Recent media reports have detailed a confidential inquiry launched by the U.S. Securities and Exchange Commission (“SEC”) Division of Enforcement’s Asset Management Unit (“Asset Management Unit”) that requires various unnamed private equity fund managers to produce documents and information relating to multiple areas of their operations and practices, including, among others, fundraising and marketing materials, valuations of realized and unrealized investments (including support therefor), accounting policies and investor communications. The SEC’s nonpublic request for information included a standard statement that it should not be viewed as an indication that any specific securities laws violations have occurred. However, other recent public statements by senior SEC officials make clear that the Asset Management Unit is undertaking a broad industry review of private equity funds and managers to target those sponsors warranting further investigation. In particular, Robert Kaplan, co-head of the Asset Management Unit, recently stated in an interview with Law 360 that “there will be more private equity cases coming from the Division of Enforcement in coming years than there have been previously.”1

According to Mr. Kaplan and other senior SEC officials, the Asset Management Unit and the Office of Compliance Inspections and Examinations will focus on investment valuation and track record presentation issues relating to fundraising activities. To that end, the Wall Street Journal recently reported that the SEC and the Massachusetts attorney general are currently investigating, and multiple subpoenas have been issued in connection with, allegations that a private equity fund of funds managed by Oppenheimer Asset Management inflated or exaggerated the value of its investment holdings in 2009 in order to raise new capital commitments at that time.2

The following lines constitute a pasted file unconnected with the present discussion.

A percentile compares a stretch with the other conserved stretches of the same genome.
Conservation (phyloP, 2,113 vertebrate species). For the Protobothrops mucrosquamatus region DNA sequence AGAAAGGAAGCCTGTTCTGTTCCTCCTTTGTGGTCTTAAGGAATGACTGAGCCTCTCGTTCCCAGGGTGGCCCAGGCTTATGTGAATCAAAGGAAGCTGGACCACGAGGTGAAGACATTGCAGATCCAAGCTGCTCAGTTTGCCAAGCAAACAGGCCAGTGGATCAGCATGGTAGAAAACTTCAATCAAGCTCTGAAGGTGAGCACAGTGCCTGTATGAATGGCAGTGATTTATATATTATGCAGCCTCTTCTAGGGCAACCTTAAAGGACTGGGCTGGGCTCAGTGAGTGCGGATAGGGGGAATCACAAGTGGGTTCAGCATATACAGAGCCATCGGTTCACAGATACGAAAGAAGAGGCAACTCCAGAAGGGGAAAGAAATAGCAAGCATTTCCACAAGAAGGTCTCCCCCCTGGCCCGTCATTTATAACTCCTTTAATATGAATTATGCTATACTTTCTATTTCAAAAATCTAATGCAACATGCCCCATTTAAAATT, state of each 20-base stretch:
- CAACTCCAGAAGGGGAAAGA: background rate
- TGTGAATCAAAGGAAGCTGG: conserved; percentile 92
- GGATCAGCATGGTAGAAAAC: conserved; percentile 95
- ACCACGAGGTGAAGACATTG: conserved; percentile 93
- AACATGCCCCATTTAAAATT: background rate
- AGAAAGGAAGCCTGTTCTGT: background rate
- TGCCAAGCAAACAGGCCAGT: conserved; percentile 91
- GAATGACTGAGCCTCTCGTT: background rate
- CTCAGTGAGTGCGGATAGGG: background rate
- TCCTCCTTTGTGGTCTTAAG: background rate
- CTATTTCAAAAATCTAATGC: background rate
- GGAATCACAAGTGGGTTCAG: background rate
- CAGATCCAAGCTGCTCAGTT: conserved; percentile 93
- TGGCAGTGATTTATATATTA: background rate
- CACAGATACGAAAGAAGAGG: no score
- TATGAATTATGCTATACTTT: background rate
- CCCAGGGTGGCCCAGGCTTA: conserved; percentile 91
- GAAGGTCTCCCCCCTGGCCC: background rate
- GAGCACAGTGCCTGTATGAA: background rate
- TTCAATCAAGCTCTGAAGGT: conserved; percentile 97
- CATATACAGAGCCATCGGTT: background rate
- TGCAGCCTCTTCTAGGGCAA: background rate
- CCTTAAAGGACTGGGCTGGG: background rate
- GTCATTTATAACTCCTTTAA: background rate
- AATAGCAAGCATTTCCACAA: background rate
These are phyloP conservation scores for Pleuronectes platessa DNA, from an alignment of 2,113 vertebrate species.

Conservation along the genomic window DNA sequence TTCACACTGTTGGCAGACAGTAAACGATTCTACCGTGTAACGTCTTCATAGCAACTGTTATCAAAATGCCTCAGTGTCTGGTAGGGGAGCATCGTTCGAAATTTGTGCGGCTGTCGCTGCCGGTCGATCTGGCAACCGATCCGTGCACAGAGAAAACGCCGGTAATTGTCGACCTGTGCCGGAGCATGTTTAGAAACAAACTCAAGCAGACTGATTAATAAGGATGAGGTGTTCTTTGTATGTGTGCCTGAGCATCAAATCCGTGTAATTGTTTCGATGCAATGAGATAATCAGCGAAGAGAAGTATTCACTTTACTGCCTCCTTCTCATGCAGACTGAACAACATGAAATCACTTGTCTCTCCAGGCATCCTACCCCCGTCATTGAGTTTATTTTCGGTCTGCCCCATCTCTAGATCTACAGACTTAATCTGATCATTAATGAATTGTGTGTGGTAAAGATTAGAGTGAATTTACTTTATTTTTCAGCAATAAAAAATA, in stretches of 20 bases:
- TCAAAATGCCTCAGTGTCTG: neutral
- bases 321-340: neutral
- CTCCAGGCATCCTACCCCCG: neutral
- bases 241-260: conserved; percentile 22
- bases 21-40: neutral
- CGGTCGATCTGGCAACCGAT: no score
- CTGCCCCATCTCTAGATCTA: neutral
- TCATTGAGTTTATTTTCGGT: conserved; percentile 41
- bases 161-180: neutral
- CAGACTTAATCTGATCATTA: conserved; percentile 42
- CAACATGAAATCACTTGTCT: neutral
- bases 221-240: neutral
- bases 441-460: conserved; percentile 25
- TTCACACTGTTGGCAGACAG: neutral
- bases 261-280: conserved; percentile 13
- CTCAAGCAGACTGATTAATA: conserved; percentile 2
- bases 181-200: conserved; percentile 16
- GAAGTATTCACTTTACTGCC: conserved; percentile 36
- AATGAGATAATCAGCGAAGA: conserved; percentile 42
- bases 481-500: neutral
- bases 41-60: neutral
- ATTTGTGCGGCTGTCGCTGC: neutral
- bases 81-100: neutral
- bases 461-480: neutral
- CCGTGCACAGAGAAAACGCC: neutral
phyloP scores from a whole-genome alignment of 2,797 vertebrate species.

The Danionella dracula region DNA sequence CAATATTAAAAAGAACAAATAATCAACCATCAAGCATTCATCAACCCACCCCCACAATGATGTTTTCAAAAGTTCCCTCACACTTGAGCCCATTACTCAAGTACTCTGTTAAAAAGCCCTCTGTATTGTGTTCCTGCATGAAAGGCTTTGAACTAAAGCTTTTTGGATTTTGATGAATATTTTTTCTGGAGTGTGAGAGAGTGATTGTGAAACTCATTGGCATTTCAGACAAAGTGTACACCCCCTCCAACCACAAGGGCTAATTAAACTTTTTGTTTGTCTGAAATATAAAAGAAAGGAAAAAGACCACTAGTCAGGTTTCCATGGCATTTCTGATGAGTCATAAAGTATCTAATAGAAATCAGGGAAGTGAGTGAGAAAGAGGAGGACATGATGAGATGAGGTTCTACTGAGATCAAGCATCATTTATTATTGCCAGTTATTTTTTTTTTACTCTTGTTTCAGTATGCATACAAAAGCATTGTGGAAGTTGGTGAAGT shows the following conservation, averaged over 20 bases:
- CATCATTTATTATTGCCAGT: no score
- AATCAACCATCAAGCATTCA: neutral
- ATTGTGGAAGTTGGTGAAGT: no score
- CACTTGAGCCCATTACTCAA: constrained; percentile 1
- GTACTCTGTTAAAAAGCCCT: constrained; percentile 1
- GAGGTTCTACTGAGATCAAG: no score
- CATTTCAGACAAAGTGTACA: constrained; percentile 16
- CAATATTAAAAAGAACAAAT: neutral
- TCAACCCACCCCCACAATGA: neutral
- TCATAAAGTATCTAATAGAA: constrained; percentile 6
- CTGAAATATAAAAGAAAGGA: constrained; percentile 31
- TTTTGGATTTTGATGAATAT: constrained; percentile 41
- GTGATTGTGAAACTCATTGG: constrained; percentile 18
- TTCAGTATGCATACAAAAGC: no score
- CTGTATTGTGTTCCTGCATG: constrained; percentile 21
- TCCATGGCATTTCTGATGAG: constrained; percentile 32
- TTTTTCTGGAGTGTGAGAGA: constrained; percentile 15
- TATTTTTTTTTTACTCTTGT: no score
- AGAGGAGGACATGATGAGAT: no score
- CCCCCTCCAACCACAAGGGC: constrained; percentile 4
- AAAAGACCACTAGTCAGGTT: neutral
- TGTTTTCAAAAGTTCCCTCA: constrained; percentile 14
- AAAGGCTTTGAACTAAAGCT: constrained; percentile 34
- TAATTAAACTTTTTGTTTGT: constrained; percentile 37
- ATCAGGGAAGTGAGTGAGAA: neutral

Other areas of focus include ensuring that firms have policies and procedures in place reasonably designed to avoid the misuse of material, nonpublic information, to implement consistent asset valuation methodologies and investor reporting, and to mitigate risks relating to potential conflicts of interest. For example, the allocation of co-investment opportunities among various clients of a firm, as well as the disproportionate allocation of broken-deal expenses among such clients, have been cited as potential conflicts the SEC staff may target. Another area of focus is whether or not portfolio company transaction or other fees are fairly determined and adequately disclosed to investors.

The timing of the SEC’s inquiry and the Asset Management Unit’s push to examine private equity fund sponsors coincides with the implementation later this year of certain Dodd-Frank Act provisions requiring most fund sponsors to register as investment advisers and file Form PF disclosure statements with the SEC, thus providing further information that the Asset Management Unit may utilize in determining whether to bring an enforcement action. Given this backdrop, all private equity fund sponsors are advised to review their compliance policies, procedures and practices to ensure that they are reasonably designed and consistently applied in a manner consistent with the legal obligations and fiduciary duties of such sponsors to their clients.